Bill Thompson, RCM, is president of Malvern Condominium Property Management. Bill is this year’s recipient of the Leader of the Year Award. The award is presented to an individual who has demonstrated team leadership in business practices, and/or in development of professional property managers.
Value in a business environment is a concept that has many different interpretations. In our personal lives we all know what we value most – our families, our homes, our friends, our happiness. In business, the focus is different. Or is it? At its most basic, business value is defined in terms of dollars and cents or economic value, for example, monetary savings. Our condominium boards strive to get the best value for money spent and for work performed. It’s not always about the lowest price. It’s about what meets the board’s and residents’ needs and makes everyone feel satisfied.
How else do we measure value in a condominium community? Perhaps, these are the more intangible definitions of value. A person’s value – what skills and qualities does an individual manager, concierge, administrator or superintendent bring that makes that person valuable. Skills like decision-making, attitude, planning, critical thinking.
We asked Bill Thompson, RCM, president of Malvern Condominium Property Management, and recipient of ACMO’s Leader of the Year award, to discuss Value in a condominium situation.
Q: How does a condominium corporation board of directors define value?
Bill Thompson: Historically many boards have defined the value of management based solely on price. After all, if they hired professional management, that manager would get competitive quotes on every contract, and would generally recommend the lowest bid unless there were known differences in those quotes. The only quotes that the board would seek themselves is for the provision of management services. Given that there was no mandated standard, it was next to impossible for boards to differentiate the service levels, so they would tend to judge the quotes by the easiest comparative – price.
Q: How should a condominium corporation define value?
Bill Thompson: Boards have the duty to set the standards within their condominiums. There are no two communities that are created identically, and the needs of the individuals within that community also differ greatly. A board, therefore, needs to define their value equation based on their individual community. They should carefully sit down and capture those aspects of their community that are important to them and what their exact expectations are for those defining aspects. When they interview prospective managers, they should concentrate their interview on those defining aspects and see how the management company can add value to those areas. Value should be defined by the relationship match between the needs of the community and the services of the manager.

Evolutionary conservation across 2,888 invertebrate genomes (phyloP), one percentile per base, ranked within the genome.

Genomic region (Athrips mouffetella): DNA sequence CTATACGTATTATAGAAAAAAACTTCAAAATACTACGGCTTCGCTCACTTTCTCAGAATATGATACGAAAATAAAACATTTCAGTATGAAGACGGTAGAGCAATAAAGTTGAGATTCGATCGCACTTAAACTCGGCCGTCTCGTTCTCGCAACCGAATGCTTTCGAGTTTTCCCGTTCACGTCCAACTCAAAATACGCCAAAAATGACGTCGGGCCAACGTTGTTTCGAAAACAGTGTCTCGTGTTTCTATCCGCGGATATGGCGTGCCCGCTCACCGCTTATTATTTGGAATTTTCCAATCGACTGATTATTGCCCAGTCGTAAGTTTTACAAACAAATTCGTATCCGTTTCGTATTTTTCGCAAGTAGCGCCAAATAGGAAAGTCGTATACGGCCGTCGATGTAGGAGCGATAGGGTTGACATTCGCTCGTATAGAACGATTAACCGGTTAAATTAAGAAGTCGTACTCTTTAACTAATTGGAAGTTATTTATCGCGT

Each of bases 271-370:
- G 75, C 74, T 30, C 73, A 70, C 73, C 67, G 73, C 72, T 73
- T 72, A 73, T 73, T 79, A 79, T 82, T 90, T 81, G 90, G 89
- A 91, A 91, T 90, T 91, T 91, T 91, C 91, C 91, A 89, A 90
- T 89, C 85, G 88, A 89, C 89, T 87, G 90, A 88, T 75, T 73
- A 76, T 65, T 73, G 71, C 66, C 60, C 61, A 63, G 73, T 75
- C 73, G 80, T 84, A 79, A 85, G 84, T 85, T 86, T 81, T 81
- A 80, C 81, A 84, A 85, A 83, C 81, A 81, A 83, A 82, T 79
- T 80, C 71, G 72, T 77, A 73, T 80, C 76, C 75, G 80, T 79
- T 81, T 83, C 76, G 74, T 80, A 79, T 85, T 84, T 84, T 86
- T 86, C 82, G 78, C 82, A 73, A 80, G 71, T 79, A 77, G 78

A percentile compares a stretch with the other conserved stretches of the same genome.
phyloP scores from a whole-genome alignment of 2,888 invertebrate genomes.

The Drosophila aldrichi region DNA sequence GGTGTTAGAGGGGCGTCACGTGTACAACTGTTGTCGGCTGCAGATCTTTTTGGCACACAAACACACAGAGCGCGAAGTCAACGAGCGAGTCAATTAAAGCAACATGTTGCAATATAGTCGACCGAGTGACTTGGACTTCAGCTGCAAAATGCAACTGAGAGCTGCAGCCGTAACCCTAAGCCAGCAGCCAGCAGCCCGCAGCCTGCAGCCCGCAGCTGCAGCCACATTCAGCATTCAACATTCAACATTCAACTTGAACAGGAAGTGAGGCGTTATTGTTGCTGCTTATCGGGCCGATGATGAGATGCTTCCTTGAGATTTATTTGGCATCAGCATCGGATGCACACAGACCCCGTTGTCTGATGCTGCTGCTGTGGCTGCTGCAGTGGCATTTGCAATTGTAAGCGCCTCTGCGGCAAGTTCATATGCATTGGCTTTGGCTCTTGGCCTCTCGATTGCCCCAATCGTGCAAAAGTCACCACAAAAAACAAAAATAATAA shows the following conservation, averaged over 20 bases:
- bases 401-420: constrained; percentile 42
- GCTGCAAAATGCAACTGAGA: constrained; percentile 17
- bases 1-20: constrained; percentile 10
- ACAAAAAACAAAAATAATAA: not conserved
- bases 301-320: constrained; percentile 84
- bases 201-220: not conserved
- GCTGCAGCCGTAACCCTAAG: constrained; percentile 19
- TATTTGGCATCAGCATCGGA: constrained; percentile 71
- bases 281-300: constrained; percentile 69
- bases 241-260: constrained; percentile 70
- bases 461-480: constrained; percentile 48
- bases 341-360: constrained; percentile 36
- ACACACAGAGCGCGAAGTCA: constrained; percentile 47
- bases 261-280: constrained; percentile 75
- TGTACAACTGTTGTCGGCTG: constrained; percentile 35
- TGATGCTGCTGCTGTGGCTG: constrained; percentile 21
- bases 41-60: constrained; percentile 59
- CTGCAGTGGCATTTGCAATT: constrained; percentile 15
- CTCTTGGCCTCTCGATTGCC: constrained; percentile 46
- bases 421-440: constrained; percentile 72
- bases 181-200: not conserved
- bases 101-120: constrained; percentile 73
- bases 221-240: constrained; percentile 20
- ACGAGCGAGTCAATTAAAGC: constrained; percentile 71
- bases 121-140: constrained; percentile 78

The newest stress on boards is the all-inclusive service offering of some management companies. These firms offer to provide services such as security, cleaning, HVAC, utility supply services and any other service imagined by a condominium. I personally have a very difficult time understanding how a management company can have expertise in all things in order to offer those services. I fear that the practice will put managers in a difficult place in their dayto- day provision of management services, and believe that this is just another way for boards to revert back to value being aligned strictly with price.
Q: How do you, as an executive and leader, strive to bring value to your condominium communities, clients, employees and other stakeholders?
Bill Thompson: Managers spend their lives developing relationships with their boards, their owners, their trades and their coworkers. A good manager is good at developing and maintaining these relationships. If you can accept the idea that management is a relationshipdependent service, then it is an easy jump to understand that a good management company will strive to manage the environment to aid in those relationships. A good management company will develop systems and practices to balance the interactions and, therefore, the relationships between all of those parties.
Things like ‘transparent purchasing’ balance the relationship between managers and trades. Community websites and communication systems policies balance the relationship between the manager and the owners. Good transparent reporting and inspection systems will help to balance the relationship between the manager and the board. Any management company that ignores these aspects of the job, and leaves the manager without the needed tools and parameters to keep those relationships in balance, is going to be exposed to poor performance by its managers, which will inevitably lead to high levels of manager turnover. Staff changes lead to decreased value of the service, which leads to change of management service provider, which also adds to decreased value in the community.
Given the current growth in the condominium market, and the licensing of managers and management service providers which has reduced the number of qualified managers servicing that growth, it is inevitable that there will be massive change in the industry. Many condominiums cannot even find a management company in the current environment, and managers are being hired away for more money by those communities that are willing to pay for a good management company. This environment is breaking down all of the relationships that can be and have been built over time – when managers become long-term contributors to the success of a condominium community. We have restructured our service and compensation plans to ensure that our managers find work/home life balance and have a say in their compensation package. Happy, well-supported managers create successful communities.